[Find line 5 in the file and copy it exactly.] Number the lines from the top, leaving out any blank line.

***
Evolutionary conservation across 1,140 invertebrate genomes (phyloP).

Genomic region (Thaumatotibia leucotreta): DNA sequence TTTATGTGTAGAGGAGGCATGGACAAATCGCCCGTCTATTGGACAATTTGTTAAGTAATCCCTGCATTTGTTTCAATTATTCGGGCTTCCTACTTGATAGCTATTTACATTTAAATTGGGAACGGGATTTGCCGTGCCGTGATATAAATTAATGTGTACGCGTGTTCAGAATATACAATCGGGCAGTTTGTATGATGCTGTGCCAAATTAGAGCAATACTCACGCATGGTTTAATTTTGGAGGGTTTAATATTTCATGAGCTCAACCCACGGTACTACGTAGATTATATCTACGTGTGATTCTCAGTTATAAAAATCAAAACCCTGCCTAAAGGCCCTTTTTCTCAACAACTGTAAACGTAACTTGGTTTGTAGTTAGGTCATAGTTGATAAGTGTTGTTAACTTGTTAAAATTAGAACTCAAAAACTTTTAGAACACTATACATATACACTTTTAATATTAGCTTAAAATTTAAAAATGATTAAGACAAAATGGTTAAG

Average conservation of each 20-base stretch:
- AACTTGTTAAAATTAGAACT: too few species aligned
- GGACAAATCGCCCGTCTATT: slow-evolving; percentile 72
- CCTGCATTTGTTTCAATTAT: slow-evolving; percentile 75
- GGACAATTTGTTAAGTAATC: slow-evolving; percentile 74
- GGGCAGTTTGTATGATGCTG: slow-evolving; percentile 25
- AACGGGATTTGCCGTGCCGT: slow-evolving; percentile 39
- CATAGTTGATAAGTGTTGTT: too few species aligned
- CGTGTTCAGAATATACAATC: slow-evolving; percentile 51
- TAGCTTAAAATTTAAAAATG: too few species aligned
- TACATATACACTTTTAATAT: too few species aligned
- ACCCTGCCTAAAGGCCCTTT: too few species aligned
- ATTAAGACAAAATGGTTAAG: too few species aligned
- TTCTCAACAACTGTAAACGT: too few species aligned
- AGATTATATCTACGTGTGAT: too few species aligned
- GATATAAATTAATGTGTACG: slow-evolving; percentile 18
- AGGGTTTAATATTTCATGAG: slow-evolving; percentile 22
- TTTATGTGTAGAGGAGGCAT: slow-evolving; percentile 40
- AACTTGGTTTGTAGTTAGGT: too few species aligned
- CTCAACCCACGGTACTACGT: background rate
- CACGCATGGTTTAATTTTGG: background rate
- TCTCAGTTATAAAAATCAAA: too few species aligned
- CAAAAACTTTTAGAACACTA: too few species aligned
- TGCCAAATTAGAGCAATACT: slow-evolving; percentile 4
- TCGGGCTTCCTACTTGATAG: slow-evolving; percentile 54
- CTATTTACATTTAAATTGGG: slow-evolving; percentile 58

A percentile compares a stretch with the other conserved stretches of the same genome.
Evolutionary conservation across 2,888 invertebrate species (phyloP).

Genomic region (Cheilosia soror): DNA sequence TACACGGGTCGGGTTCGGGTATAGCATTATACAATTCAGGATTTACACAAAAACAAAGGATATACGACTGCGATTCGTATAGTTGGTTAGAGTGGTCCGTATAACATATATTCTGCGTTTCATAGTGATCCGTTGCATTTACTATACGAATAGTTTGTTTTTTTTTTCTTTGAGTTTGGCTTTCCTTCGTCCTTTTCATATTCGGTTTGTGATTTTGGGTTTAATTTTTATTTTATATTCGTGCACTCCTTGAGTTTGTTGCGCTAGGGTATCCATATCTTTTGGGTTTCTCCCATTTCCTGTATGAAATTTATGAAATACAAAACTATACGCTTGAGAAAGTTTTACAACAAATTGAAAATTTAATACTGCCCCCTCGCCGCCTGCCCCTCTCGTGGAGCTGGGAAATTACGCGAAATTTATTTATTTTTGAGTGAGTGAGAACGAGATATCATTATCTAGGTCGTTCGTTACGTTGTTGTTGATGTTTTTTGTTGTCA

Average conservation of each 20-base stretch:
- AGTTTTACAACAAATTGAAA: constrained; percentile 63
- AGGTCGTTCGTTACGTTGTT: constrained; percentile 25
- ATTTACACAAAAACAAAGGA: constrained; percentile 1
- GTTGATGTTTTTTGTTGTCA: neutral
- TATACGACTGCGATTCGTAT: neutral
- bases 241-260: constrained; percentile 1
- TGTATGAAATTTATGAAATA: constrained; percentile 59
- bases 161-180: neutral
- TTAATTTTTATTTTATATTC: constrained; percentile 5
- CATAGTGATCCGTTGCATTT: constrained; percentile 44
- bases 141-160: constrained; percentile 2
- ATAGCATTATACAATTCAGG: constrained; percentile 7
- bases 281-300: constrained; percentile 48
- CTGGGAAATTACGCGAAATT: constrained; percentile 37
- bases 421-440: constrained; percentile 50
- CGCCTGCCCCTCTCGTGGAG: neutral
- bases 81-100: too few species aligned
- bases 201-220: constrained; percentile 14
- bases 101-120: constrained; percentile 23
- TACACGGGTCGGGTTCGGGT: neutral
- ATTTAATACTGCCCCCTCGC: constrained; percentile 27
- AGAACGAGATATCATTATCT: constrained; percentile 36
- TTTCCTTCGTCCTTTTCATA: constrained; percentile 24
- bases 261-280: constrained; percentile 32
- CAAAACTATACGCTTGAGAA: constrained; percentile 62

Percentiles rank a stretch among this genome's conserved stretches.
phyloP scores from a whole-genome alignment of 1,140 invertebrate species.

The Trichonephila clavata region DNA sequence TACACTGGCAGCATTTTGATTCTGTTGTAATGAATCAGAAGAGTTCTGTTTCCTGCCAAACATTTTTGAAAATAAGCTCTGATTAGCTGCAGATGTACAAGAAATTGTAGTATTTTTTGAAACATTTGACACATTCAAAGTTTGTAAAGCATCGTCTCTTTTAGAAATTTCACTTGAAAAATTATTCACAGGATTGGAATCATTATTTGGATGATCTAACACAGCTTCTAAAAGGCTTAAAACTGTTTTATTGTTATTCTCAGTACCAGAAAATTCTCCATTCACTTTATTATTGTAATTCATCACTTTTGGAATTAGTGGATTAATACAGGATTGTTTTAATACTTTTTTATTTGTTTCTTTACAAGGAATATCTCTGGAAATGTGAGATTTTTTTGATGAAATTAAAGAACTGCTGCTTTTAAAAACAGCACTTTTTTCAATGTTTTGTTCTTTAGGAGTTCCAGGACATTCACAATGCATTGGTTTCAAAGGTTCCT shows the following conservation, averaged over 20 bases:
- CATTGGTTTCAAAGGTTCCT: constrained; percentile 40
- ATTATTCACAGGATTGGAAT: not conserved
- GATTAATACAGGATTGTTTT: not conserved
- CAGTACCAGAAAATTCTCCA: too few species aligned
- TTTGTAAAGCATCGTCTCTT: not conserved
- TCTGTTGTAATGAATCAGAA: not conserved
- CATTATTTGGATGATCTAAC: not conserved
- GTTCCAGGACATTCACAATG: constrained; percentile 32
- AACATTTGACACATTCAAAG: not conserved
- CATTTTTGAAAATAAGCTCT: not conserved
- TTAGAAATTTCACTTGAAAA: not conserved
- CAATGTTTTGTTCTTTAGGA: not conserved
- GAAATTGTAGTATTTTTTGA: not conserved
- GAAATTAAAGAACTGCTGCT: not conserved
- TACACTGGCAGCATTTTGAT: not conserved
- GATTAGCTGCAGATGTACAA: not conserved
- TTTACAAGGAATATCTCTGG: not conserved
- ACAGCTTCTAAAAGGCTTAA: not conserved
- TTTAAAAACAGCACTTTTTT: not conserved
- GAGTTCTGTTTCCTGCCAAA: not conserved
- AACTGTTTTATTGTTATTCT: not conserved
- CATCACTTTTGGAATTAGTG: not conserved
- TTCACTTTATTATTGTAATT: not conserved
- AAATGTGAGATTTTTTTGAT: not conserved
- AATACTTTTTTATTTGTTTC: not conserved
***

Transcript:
- GGACAAATCGCCCGTCTATT: slow-evolving; percentile 72